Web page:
Pianist changes major to music to study passion, says graduating from BYUH is beneficial for career

Written by: 
Alyssa Odom

Ayaka Kinjo, a graduating senior from Japan studying piano performance, said switching to be a music major has helped her discover her love for the piano and performing.

Kinjo said her initial plan attending BYU-Hawaii was to study hospitality and tourism management. She said she just wanted to play the piano as a hobby.

After being at the school for only a few days, one of her classmates introduced her to the piano professor, Dr. Scott McCarrey. After playing one piece for him, he asked if she would consider being a piano major.

“After meeting Dr. McCarrey and thinking over the opportunities that would come through studying music, I could not turn it down. I love piano and decided that it would be worthwhile to study something that I love.”

Kinjo said she has been playing the piano for 19 years and is grateful for the opportunities she has had at BYUH to become a better pianist. She said playing allows her to express her emotions through music.

“Playing the piano has always been something that I have enjoyed and has inspired me to work hard,” she said. “In the six years prior to me coming out to BYUH, I played tennis very seriously and did not take piano as seriously. At that point, I never would have pictured myself where I am today, receiving a degree in piano performance.”

In retrospect, Kinjo said she is happy with her decision to attend BYUH and to change her major. “Coming to BYUH was such a great decision, and I have learned so much from the professors and my fellow classmates.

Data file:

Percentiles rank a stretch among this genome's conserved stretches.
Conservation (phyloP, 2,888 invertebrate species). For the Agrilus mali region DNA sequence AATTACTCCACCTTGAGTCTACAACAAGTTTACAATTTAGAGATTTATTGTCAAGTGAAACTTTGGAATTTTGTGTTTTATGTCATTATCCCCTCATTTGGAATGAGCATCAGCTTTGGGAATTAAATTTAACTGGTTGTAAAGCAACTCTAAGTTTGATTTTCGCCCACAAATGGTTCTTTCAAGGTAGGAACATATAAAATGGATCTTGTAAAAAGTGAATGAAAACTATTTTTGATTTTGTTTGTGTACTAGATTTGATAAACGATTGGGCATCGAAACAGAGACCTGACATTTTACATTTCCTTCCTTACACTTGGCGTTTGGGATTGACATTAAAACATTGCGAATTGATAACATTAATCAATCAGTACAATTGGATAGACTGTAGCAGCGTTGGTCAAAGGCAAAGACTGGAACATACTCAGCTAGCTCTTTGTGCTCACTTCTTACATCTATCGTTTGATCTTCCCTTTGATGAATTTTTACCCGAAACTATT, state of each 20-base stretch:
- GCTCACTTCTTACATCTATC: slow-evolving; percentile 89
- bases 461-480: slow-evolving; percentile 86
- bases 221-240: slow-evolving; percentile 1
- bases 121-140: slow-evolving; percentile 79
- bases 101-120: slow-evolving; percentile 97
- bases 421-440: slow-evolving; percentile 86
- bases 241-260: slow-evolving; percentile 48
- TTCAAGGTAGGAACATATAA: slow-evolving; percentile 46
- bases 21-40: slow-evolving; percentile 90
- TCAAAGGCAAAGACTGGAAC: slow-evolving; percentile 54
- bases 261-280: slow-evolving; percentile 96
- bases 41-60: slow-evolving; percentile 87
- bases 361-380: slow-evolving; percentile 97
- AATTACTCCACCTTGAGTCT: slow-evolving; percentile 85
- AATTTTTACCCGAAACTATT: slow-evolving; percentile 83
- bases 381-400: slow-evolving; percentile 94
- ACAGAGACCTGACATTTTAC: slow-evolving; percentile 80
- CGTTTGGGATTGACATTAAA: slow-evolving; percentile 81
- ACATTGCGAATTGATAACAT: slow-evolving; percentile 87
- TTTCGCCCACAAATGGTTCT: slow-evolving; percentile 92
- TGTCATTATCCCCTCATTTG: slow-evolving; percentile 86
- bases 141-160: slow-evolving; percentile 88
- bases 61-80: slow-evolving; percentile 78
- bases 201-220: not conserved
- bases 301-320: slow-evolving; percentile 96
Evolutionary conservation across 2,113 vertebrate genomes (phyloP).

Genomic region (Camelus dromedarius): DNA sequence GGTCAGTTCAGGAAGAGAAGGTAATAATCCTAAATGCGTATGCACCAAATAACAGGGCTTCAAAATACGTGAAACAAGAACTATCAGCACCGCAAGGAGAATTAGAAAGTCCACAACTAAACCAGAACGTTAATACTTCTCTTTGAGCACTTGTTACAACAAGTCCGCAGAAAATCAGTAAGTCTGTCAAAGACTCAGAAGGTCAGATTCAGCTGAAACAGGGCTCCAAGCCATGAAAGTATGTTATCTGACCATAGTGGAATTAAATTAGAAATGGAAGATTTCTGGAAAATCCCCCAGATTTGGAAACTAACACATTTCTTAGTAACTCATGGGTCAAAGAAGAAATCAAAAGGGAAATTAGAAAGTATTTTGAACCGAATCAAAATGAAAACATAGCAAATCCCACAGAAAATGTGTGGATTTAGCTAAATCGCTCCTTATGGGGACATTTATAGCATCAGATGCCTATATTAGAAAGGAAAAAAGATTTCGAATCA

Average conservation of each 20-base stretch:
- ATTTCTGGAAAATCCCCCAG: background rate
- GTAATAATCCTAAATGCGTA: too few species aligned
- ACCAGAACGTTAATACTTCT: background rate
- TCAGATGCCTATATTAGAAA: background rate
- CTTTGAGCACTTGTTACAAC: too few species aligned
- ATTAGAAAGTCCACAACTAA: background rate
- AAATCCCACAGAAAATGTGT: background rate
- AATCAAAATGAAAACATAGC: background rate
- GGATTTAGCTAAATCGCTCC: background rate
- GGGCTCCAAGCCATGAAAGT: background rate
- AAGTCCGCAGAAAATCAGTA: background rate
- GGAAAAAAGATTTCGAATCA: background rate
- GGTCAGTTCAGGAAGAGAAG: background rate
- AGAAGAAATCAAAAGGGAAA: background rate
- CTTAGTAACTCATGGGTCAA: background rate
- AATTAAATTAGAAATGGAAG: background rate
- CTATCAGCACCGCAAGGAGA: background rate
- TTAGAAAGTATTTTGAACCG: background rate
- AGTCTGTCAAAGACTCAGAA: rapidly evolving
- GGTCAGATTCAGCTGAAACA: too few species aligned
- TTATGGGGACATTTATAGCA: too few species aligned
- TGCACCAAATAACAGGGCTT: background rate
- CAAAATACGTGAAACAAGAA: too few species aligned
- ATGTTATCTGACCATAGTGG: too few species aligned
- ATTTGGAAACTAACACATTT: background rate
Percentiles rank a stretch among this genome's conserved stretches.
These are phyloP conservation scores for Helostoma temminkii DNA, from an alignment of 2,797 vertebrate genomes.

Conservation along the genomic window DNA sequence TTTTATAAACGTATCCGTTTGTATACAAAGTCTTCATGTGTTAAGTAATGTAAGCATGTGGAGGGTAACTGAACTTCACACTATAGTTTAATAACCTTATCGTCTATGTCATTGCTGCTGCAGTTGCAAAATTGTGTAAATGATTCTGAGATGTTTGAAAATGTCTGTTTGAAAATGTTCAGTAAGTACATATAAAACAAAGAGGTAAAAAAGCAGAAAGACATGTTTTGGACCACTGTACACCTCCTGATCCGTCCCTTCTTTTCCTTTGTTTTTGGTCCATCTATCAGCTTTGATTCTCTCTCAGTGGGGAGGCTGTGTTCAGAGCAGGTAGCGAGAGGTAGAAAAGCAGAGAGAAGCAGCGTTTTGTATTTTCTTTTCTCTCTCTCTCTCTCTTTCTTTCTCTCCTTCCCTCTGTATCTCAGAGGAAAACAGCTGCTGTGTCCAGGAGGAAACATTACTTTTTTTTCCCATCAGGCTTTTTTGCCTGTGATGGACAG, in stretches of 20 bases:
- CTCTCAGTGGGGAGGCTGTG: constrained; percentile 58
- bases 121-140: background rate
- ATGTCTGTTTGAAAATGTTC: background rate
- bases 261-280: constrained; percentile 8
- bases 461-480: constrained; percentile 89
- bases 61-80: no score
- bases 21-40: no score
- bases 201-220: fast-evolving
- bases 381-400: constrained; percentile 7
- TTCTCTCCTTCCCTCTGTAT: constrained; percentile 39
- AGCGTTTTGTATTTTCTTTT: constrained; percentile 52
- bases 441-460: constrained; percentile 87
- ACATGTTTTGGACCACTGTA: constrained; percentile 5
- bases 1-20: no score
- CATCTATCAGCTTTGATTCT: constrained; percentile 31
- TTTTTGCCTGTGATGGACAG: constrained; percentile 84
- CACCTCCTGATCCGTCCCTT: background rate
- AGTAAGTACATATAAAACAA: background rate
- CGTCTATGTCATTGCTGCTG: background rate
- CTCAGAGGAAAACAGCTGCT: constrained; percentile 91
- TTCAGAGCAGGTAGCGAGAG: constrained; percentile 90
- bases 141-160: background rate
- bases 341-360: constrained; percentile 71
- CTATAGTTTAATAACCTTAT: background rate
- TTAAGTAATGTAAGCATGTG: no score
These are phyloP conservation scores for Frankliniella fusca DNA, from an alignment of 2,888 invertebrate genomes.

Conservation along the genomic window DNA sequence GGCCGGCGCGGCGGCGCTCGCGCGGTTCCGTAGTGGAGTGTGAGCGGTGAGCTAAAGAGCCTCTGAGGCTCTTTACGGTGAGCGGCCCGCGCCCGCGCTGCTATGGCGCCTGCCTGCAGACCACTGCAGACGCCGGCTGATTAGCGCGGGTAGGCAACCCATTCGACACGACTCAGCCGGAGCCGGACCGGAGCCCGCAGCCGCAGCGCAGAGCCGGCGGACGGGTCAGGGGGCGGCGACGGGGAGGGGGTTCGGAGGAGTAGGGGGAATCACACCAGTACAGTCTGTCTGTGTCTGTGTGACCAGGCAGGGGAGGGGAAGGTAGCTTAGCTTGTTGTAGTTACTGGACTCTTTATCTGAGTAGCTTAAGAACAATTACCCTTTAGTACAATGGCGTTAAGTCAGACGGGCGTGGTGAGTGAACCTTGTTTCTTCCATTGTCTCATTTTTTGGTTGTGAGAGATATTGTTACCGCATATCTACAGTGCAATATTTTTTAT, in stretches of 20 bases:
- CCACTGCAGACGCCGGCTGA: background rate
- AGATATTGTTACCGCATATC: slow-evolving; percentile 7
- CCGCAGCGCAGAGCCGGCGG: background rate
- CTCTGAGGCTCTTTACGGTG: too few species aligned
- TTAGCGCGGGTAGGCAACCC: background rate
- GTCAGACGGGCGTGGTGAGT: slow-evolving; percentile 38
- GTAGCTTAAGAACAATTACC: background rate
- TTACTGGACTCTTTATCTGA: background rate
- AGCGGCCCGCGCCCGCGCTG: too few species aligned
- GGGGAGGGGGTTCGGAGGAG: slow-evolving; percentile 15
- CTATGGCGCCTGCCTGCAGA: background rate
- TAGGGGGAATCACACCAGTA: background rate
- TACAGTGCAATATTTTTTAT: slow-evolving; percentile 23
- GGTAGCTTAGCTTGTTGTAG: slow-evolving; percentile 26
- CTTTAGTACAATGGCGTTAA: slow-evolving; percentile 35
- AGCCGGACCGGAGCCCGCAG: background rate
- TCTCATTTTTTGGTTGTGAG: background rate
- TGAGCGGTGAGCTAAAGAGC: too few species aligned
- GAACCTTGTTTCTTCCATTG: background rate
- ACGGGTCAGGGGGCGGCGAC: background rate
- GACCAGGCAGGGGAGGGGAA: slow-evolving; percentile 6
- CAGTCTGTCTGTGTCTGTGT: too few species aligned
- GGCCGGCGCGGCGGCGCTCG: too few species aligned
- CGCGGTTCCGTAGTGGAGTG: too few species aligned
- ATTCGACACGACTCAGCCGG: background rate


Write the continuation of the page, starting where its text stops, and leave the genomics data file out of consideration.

“BYUH is a great place to study music because there are less people than there would be at the universities in Japan and more of a focus on you and growing your skills.”

One of the greatest opportunities she said she has had through the Music Department was competing in and winning the 2015 Concerto Competition.

 “I find that my best performances and my best work always comes when I have something meaningful to work for. In the months approaching the competition, I practiced more than I ever had in my life. Winning the competition and having the opportunity to play with the orchestra was the best experience I have ever had in performance,” she said.

Kinjo’s journey as a pianist when her mother, an organ and piano teacher, sat her down and started giving her organ lessons. By the time she was four, Kinjo said she was taking regular piano lessons from her mom.

Kinjo said her mother and grandmother were her biggest inspirations and supporters throughout her years as a pianist. “My mom is the one who initially introduced me to music and helped me find a love for playing the piano.

“My grandmother has also had a huge impact on my endeavors as a pianist because she always came to support me at all of my performances.”

Date Published: 
Wednesday, June 14, 2017
Last Edited: 
Wednesday, June 14, 2017

NOTE: This story's online publishing was delayed because it was featured in the June 2017 print issue.